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    • The crowd roars with delight during the whole thing.
    • The Moscow crowd roared with approval.
    • The students roar with approval, and, even though the principal expels her and crosses her name off the ballot, her fellow students vote for her anyway.
  • 1.3 [with object] Utter or express in a loud tone: the crowd roared its approval [with direct speech]: “Get out of my way!” he roared
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    • Terfel roars out his righteous rage and coos his ludicrous love songs with equal aplomb, making the formidable vocal feats seem almost ridiculously easy.
    • Well guys, I would wait and see if the public roars approval before you spend more money, otherwise you may find yourselves well down the food chain.
    • The audience roared its approval.
  • 1.4Laugh loudly: Shirley roared in amusement
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    • We can see the Benedictines roaring with laughter, twisting in their seats, their faces changing color like the chimera's skin was supposed to do.
    • When I saw Marmoolak the theater roared with laughter almost throughout the film.
    • The gags in the movie make the one-liners in the evening sitcoms look recherché, but the packed house I saw the film with roared at every one.
    guffaw, laugh, hoot
    informal split one's sides, be rolling in the aisles, be doubled up, crack up, be in stitches, die laughing
  • 1.5(Of a horse) make a loud noise in breathing as a symptom of disease of the larynx.
  • 2 [no object] (Especially of a vehicle) move at high speed making a loud prolonged sound: a car roared past
    Más ejemplos en oraciones
    • A motorcycle roared up the street outside the church, tearing the music, but Anton drew the threads together again, feeling the audience entering the music with him.
    • I remember not being able to stay in the theatre when the bikes came roaring up the road towards the woman and child.
    • All the ideas evident in early German expressionism are applied to the simple design of two cars roaring down a dark and desolate road.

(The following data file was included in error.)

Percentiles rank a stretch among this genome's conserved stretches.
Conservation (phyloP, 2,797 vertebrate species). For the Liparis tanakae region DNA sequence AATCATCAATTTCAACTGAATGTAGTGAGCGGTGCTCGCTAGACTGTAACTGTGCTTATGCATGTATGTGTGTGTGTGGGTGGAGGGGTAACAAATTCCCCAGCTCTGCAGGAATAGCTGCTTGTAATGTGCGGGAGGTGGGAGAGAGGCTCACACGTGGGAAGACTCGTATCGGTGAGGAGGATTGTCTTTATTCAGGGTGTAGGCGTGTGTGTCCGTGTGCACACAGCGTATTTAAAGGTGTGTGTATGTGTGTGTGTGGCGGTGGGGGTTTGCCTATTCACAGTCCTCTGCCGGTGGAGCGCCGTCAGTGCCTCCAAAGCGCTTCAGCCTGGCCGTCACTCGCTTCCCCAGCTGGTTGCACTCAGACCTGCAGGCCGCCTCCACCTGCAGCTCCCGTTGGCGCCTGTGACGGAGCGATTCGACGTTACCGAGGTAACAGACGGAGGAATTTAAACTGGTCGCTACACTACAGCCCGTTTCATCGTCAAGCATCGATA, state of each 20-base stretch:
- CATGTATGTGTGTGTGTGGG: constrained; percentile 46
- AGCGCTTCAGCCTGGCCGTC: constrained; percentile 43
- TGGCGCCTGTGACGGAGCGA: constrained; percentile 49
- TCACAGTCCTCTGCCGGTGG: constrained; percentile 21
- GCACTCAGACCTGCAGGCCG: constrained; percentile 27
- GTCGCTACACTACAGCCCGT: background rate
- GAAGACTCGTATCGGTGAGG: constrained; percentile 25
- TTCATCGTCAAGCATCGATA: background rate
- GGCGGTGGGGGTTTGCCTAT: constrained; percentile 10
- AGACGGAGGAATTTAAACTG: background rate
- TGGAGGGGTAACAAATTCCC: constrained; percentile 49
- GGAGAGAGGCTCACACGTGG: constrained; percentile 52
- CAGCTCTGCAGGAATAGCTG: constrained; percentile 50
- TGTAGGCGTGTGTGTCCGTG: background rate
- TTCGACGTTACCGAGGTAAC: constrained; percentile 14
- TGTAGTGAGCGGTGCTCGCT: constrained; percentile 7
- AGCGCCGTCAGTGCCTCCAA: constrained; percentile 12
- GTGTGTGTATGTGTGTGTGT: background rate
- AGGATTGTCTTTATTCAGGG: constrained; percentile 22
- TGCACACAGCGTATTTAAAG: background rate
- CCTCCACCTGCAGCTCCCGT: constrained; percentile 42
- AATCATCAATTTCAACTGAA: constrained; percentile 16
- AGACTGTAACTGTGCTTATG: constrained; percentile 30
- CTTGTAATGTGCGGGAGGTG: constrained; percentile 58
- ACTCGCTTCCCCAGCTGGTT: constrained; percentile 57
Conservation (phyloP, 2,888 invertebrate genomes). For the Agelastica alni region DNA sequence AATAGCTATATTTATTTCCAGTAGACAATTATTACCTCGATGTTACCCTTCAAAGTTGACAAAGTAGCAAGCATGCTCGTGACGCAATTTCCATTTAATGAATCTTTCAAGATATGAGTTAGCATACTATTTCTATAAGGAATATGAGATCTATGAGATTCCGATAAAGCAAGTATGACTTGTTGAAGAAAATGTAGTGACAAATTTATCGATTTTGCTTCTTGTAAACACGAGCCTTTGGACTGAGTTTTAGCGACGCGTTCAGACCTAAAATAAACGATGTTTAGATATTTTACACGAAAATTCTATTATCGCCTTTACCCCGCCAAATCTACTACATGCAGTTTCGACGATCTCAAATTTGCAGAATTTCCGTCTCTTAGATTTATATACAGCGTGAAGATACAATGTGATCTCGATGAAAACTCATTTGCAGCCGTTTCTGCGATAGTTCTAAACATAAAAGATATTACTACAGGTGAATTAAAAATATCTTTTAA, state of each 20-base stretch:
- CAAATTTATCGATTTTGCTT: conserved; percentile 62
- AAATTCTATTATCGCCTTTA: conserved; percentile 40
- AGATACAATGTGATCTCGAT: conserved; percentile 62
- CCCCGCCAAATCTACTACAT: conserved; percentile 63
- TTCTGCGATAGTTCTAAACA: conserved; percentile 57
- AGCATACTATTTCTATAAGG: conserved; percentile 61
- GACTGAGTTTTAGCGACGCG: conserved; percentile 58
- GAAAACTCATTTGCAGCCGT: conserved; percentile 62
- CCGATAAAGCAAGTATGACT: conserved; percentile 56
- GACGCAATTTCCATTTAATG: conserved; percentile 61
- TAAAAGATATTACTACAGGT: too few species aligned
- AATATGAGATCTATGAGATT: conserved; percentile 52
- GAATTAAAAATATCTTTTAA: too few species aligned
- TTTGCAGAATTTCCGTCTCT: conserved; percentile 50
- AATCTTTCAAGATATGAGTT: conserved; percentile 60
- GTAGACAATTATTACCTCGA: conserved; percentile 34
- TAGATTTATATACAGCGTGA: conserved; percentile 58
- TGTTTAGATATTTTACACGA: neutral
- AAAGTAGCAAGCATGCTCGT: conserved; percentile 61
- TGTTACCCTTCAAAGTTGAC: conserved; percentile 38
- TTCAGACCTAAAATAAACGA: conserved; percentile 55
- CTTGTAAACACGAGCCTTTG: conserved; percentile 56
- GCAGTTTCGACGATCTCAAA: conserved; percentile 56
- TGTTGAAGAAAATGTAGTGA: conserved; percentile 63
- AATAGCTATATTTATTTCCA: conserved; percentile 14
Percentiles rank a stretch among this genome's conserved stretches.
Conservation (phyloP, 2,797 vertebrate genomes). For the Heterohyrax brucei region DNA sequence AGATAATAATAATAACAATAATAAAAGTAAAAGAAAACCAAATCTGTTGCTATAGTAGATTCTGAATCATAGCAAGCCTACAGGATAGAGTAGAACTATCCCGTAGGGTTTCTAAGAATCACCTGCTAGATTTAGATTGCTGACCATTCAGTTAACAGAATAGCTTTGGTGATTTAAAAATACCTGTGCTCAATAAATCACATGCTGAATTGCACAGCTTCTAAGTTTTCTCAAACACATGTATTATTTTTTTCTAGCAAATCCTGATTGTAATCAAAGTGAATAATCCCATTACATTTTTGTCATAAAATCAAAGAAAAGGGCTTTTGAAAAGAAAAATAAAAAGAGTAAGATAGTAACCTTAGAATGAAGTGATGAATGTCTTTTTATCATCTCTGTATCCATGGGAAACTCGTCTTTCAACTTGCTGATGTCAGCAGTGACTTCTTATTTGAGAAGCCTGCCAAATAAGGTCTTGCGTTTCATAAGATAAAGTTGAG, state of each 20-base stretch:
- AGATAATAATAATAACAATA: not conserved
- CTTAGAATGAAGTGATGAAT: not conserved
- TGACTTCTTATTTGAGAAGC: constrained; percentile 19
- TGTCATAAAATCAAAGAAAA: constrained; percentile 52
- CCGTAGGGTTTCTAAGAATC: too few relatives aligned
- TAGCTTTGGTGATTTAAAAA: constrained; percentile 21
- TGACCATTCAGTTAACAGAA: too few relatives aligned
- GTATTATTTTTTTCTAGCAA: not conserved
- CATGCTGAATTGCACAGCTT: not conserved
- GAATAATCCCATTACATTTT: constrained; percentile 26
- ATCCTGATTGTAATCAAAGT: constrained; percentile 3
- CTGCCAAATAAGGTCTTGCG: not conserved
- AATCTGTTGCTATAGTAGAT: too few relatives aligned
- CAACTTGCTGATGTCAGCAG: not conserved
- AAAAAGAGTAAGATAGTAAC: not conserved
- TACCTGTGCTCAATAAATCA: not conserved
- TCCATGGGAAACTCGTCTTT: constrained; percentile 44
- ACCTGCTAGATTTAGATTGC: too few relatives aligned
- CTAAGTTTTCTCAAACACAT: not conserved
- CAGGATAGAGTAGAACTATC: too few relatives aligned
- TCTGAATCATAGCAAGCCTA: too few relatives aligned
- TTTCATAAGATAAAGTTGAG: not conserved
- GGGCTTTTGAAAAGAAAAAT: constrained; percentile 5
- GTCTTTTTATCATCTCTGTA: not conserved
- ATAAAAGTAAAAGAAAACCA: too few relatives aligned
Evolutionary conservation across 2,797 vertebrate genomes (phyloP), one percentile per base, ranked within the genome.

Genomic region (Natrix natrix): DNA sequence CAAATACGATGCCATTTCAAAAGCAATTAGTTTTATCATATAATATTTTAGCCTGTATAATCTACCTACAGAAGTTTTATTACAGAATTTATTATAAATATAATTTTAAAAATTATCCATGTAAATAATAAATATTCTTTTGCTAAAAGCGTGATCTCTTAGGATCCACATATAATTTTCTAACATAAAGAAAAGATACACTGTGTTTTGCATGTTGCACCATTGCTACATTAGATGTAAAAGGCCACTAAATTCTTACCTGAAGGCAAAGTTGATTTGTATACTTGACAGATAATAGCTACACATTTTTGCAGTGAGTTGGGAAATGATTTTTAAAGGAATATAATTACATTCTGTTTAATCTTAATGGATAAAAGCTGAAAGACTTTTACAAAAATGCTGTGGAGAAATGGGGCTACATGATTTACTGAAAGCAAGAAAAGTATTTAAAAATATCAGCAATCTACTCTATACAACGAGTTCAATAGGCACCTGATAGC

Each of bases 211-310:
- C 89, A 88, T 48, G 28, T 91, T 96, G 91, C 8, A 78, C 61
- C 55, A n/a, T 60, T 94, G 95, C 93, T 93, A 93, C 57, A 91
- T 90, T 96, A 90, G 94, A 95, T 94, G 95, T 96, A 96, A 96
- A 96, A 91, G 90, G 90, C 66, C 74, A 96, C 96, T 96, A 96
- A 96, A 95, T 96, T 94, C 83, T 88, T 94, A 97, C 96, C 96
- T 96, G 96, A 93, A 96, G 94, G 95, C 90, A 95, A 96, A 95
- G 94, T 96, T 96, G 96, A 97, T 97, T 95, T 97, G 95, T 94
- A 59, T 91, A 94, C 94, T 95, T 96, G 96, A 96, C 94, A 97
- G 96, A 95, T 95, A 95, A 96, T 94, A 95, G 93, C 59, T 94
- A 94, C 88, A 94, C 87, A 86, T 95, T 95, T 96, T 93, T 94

speed, zoom, whiz, flash; belt, tear, zip, bomb
  • 2.1Proceed, act, or happen fast and decisively or conspicuously: the Clippers came roaring back to outscore the Nets
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    • For a moment the film's ominous underlying theme, parental panic, roars to the surface with great immediacy and clarity.
    • By combining state-of-the-art computer animation with live-action landscapes, you'll marvel as these fearsome creatures roar to life!
    • After various musical interludes, Chase roars into action to blow up the giant radioactive beast.



Más ejemplos en oraciones
  • They built up whole orchestras of crackers, roarers, bubblers, thunderers and bursters.
  • I understand he was at least in an amateur, if not semi-professional way, a lion roarer.
  • Gangs of youthful roarers - sometimes high-born bucks, sometimes apprentices and lower-class types, all usually drunk - roamed city landscapes illuminated only by hand-held torches and lanterns and moonlight.


Old English rārian (verb), imitative of a deep prolonged cry; related to German röhren. The noun dates from late Middle English.

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Palabra del día kerf
Pronunciación: kəːf
a slit made by cutting with a saw

Hay 2 definiciones de roar en inglés:


Saltos de línea: ROAR

Entrada del diccionario de Inglés Británico & Universal